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The Geography of Solar Photovoltaics (PV) and a New Low Carbon Urban Transition Theory

  • Peter Newton

    ()

    (Swinburne University of Technology, and CRC for Low Carbon Living, Melbourne, 3122, Australia)

  • Peter Newman

    ()

    (Curtin University, the CUSP Institute, Perth, 6160, Australia)

Registered author(s):

    This paper examines the early phases of a 21st century energy transition that involves distributed generation technologies employing low or zero carbon emission power sources and their take-up within Australia, with particular reference to the major cities and solar photovoltaics (PV). This transition is occurring in a nation with significant path dependency to overcome in relation to fossil fuel use. Tracking the diffusion of solar PV technology within Australia over the past decade provides a basis for assessing those factors underpinning its exponential growth and its associated geography of diffusion. Positive evidence that there are pathways for cities to decarbonise is apparent but there appear to be different pathways for different city forms with lower density suburban areas showing the biggest take-up of household-based energy technologies. This suggests a model for the low carbon urban transition involving combinations of simple technological changes and harder structural changes, depending upon which parts of the urban fabric are in focus. This is being called a New Low Carbon Urban Transition Theory.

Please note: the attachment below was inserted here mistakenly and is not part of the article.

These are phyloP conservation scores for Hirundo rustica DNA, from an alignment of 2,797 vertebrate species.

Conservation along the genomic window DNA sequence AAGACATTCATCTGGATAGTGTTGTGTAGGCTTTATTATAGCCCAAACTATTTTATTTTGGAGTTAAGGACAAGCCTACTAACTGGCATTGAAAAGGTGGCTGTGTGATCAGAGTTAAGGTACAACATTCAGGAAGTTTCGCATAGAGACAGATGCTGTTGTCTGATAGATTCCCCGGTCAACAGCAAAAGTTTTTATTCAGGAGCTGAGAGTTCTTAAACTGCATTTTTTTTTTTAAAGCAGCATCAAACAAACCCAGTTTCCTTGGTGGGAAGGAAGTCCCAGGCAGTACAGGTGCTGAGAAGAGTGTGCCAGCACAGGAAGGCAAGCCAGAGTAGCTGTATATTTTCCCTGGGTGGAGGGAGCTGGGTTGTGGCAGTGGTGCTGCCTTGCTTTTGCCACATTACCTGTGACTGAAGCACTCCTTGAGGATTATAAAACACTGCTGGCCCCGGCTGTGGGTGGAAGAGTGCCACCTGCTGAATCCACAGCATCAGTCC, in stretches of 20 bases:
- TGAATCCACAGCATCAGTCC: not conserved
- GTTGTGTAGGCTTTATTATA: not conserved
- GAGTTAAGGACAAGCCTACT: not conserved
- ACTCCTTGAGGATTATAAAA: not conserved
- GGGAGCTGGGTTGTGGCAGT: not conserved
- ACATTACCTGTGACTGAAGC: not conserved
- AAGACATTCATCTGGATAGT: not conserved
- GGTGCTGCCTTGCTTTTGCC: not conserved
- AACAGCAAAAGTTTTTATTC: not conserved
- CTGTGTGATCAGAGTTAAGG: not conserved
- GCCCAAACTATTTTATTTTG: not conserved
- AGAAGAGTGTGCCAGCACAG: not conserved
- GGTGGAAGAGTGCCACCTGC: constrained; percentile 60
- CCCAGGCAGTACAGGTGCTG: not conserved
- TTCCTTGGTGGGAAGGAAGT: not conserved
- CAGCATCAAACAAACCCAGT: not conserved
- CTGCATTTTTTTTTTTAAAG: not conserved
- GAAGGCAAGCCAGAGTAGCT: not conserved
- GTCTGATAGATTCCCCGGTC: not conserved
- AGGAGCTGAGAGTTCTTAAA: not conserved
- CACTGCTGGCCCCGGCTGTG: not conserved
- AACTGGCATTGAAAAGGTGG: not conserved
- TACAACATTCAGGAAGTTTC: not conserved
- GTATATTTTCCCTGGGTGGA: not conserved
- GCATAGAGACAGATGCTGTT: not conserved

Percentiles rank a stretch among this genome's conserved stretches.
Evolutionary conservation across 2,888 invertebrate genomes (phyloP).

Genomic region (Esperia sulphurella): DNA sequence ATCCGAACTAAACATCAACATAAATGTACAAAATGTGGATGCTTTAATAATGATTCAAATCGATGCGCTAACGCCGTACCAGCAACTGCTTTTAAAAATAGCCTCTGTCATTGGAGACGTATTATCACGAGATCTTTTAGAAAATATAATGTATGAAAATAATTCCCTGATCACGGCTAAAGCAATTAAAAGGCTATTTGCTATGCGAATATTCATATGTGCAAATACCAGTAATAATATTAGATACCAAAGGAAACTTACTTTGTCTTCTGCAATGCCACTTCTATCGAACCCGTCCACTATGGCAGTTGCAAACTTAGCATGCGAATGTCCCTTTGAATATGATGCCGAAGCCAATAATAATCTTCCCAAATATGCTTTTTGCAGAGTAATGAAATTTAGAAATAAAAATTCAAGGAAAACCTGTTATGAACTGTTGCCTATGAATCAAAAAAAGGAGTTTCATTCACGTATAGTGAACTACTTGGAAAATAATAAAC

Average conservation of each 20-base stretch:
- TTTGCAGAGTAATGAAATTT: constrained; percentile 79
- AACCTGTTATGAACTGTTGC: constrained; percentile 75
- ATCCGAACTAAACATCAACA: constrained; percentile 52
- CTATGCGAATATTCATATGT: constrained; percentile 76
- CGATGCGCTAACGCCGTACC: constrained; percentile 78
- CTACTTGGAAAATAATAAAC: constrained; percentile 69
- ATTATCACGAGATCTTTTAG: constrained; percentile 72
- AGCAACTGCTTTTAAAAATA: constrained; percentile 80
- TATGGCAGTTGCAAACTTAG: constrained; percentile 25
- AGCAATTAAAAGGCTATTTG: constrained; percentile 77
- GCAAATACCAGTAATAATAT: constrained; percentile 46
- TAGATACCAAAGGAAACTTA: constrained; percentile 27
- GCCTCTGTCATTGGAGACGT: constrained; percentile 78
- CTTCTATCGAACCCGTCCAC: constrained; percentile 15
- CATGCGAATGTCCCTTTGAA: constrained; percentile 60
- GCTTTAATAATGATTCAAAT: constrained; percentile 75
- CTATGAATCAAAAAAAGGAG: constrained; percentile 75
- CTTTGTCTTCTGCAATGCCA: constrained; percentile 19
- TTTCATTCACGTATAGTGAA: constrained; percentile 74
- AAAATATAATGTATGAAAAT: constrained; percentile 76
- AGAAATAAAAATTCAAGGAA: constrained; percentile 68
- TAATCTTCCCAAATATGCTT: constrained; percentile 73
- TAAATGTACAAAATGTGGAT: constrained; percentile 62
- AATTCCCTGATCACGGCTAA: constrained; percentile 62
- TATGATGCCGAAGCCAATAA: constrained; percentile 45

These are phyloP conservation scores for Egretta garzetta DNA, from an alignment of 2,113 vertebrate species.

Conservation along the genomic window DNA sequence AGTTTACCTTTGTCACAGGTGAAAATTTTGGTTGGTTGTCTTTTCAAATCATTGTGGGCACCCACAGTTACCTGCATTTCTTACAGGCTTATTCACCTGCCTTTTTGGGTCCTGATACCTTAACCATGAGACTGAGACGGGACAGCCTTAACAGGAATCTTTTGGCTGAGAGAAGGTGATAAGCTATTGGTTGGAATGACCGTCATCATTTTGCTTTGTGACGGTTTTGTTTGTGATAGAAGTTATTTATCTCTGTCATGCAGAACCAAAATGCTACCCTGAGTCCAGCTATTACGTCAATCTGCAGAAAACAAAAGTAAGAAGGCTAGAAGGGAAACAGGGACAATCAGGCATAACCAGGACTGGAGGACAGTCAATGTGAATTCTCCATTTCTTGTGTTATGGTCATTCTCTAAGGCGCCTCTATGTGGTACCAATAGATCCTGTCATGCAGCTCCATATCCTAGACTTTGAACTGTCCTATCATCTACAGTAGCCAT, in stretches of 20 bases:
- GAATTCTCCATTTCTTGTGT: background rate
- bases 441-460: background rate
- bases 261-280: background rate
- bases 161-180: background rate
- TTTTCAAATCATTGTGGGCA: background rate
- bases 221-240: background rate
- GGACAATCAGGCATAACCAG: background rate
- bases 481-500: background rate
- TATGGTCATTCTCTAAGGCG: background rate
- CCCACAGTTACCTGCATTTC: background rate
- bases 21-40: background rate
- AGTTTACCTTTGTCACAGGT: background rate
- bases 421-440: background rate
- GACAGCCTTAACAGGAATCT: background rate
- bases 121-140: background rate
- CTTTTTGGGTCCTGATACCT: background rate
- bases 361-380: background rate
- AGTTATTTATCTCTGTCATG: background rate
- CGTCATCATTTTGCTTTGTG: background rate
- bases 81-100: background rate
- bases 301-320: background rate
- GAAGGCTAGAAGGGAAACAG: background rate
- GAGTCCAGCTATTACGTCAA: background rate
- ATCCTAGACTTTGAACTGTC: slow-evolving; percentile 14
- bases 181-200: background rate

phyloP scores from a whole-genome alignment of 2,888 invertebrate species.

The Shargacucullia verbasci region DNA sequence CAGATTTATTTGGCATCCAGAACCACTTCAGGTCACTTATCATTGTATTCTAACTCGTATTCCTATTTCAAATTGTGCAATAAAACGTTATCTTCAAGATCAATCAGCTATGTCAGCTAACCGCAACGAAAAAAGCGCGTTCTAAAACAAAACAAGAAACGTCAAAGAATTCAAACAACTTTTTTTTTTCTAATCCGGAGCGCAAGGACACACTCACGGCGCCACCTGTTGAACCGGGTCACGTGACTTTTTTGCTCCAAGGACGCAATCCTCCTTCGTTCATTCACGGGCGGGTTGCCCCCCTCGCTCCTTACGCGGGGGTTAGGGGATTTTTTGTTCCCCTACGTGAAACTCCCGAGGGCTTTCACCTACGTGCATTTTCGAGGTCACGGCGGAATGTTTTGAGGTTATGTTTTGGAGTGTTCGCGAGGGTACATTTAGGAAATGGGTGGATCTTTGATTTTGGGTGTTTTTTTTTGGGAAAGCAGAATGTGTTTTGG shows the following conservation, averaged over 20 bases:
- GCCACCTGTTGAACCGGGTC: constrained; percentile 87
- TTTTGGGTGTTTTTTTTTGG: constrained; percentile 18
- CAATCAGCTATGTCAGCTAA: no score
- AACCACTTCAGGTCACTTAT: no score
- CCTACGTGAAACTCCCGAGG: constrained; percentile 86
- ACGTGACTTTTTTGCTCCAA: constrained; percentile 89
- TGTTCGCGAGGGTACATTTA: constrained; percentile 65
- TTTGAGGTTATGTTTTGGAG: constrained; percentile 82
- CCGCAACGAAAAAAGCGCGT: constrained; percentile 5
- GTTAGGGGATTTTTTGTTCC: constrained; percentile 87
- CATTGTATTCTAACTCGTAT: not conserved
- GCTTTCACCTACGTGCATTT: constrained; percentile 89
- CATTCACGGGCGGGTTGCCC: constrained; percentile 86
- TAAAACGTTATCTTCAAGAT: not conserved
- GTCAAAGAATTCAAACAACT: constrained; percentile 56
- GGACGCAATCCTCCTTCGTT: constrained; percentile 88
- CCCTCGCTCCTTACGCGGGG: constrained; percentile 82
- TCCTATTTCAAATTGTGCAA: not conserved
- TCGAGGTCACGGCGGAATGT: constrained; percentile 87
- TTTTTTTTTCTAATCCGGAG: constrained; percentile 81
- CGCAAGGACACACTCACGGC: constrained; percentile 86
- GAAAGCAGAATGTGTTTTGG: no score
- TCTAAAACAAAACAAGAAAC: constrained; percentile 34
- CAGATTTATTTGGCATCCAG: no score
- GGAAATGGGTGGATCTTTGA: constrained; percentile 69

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    Article provided by MDPI, Open Access Journal in its journal Sustainability.

    Volume (Year): 5 (2013)
    Issue (Month): 6 (June)
    Pages: 2537-2556

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    Handle: RePEc:gam:jsusta:v:5:y:2013:i:6:p:2537-2556:d:26298
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    1. Kenneth Gillingham, Matthew Harding, and David Rapson, 2012. "Split Incentives in Residential Energy Consumption," The Energy Journal, International Association for Energy Economics, vol. 0(Number 2).
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